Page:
Sunday, August 30, 2009

Power Pop

Alyssa Rosenberg has an excellent defense of pop culture and of pop culture criticism:

In the middle of those terrible and momentous events, amidst the opinion polls that seek to interpret how people feel about those events, pop culture can be a strong barometer of what people seek out, what they shy away from, what interests them.

What she says is inarguable, if a bit axiomatic, though her peripheral points on the double-sided nature of influence and marketing are key:

But our susceptibility to advertising also measures what we are influenced by. And ultimately, even more than polls, even more than votes, the pop culture we choose to experience shows what we care about, because we spend money on it.

Where I think she underestimates the effect pop culture can have on mass consciousness/memory, I'd say that it more than just reflects our values and interests, it constructs the way we see the world. Most of us are born into these swirls of music or movies or tv, and we grow up in learning a cultrual language circumscribed by these media. So, for those of us who have have more than a glancing relationship with pop culture (and if I were bolder, I'd say everyone who participates in some cultural sphere, since the swapping between high and low culture has always(?) been more porous than extant modernist thinking allows*), pop culture is a foundation upon which we find ourselves reacting with or against.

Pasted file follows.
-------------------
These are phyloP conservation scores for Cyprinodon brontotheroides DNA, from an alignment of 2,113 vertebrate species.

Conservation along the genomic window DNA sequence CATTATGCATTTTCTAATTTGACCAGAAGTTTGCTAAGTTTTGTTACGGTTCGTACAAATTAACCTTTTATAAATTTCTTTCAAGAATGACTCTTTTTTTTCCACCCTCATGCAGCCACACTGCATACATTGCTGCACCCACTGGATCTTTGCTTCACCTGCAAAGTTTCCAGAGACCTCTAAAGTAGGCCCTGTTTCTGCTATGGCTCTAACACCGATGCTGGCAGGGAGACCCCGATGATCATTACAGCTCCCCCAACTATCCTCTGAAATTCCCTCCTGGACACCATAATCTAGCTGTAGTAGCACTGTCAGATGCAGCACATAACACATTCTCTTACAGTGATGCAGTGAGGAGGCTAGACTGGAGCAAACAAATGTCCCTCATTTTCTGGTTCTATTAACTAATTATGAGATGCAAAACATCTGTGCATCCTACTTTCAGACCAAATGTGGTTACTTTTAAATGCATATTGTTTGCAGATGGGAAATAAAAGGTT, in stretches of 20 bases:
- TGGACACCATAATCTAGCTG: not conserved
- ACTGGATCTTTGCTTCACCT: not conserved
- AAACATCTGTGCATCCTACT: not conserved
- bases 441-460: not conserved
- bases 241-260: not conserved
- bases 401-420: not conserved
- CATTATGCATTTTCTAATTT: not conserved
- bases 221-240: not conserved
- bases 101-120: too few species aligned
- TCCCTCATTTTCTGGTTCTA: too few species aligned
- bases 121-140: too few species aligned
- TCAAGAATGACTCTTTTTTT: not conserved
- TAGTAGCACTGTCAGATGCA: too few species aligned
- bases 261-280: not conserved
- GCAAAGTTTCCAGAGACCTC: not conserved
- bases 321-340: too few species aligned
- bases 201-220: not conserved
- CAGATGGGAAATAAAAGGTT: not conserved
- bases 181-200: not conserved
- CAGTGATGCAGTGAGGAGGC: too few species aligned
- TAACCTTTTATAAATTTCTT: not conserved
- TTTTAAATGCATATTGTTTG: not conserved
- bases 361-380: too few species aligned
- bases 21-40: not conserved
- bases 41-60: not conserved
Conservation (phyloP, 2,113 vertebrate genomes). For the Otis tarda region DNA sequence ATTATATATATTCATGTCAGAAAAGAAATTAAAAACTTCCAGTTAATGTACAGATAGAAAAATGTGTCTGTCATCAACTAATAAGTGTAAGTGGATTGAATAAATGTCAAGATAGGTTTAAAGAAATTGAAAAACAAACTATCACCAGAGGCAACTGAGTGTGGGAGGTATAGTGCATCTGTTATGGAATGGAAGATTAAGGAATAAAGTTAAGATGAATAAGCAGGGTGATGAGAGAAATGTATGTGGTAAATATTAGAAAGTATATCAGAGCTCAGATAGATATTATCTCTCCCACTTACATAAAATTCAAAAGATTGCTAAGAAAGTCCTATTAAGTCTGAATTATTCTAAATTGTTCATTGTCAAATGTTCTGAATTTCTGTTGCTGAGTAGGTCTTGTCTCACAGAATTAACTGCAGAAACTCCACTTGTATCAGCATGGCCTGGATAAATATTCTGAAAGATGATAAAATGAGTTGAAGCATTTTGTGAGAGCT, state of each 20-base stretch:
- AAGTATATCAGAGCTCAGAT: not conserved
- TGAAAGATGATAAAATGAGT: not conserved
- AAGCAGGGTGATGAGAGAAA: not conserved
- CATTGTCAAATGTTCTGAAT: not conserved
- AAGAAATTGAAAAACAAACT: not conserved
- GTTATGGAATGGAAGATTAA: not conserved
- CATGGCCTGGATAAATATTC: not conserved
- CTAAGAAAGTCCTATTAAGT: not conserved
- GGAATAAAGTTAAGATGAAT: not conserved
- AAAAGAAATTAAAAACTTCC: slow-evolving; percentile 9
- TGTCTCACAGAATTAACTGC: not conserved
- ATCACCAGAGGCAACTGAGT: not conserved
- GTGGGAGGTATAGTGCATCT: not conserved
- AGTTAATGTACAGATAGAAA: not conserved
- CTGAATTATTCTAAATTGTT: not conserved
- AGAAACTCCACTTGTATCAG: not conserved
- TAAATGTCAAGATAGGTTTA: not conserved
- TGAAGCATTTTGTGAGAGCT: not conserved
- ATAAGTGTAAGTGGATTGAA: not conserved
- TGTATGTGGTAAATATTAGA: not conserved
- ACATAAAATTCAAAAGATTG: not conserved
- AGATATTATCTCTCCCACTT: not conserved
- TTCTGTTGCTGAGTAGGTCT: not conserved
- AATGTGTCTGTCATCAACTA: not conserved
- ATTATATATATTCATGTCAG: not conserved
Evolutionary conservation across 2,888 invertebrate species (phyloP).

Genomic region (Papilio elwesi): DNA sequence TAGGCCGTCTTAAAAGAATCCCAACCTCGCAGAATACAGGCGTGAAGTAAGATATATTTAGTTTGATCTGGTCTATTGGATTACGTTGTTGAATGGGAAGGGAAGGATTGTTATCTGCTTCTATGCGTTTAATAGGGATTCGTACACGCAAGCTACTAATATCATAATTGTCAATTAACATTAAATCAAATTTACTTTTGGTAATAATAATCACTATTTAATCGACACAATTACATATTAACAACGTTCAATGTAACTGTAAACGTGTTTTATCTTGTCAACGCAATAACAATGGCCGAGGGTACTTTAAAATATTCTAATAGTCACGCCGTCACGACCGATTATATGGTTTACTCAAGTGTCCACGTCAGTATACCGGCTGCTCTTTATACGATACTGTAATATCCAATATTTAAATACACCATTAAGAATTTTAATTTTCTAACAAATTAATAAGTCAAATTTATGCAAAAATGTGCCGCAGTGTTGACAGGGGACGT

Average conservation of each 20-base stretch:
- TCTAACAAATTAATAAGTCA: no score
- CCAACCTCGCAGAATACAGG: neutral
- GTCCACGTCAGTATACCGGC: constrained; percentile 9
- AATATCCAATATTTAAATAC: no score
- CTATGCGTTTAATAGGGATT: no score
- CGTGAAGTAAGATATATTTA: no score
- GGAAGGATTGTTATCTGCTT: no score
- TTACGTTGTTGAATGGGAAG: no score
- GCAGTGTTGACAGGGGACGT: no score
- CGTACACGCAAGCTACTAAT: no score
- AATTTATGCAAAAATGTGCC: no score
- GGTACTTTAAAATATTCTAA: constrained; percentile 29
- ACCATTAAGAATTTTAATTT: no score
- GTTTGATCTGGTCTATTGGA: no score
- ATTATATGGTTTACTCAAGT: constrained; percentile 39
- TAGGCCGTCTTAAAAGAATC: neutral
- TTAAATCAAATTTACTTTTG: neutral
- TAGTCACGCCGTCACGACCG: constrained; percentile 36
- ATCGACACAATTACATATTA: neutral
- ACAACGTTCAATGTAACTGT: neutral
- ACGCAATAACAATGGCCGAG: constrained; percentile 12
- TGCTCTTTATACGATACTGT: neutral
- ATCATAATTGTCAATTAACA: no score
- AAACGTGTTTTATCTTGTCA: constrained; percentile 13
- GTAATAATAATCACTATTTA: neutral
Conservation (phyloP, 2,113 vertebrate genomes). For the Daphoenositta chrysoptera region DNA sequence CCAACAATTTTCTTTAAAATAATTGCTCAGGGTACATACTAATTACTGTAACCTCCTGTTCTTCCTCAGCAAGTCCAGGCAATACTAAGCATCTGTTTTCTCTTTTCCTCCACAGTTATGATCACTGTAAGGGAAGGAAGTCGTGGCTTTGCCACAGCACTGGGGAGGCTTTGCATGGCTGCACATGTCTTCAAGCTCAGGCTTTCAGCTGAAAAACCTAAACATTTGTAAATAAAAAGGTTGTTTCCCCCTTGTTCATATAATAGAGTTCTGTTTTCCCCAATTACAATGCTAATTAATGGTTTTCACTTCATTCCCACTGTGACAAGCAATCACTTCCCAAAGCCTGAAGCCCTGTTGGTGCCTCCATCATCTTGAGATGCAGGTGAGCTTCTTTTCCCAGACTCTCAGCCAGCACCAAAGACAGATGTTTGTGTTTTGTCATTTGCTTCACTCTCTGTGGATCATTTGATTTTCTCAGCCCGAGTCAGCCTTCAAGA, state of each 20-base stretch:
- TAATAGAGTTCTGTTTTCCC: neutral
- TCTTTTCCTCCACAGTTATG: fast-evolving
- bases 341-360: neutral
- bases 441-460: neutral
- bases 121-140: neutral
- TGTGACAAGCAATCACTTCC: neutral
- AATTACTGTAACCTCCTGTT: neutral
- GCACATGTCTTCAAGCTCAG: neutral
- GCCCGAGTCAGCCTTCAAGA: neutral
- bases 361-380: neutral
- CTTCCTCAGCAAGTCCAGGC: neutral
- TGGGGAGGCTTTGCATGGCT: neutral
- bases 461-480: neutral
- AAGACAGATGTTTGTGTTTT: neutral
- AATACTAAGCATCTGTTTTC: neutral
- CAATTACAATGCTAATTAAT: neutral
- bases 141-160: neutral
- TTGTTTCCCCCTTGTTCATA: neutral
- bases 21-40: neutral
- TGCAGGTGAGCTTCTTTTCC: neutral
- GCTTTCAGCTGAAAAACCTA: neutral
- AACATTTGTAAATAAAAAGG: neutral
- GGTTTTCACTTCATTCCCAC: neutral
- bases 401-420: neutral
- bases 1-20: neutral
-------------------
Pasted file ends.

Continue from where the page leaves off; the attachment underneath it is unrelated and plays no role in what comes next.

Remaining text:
Even if we reject something posited by a pop cultural artifact, we operate within a space that makes room around itself for our opposition, and all the while the thing we disagree with is the central kernel around our stance. For instance, the way 24 portrays torture has helped to shape the debate where one side says torture is a necessary and valuable, and the other side says WTF. In this case, the debate is centered around a notion where methods developed by China's Communist party have come to signify American patriotism, or not -- behold the discursive power of pop culture's binary space.

(However, I think that what I'm arguing is broader and therefore more diffuse and works at a more abstract level.)

* I've also been thinking about high vs. low culture and how such distinctions are irrelevant. Clearly, I don't think high and low mean much in terms of worth, but they still retain aesthetic meaning. Something for another time, though.

Indie rating: The Knife - "Marble House"

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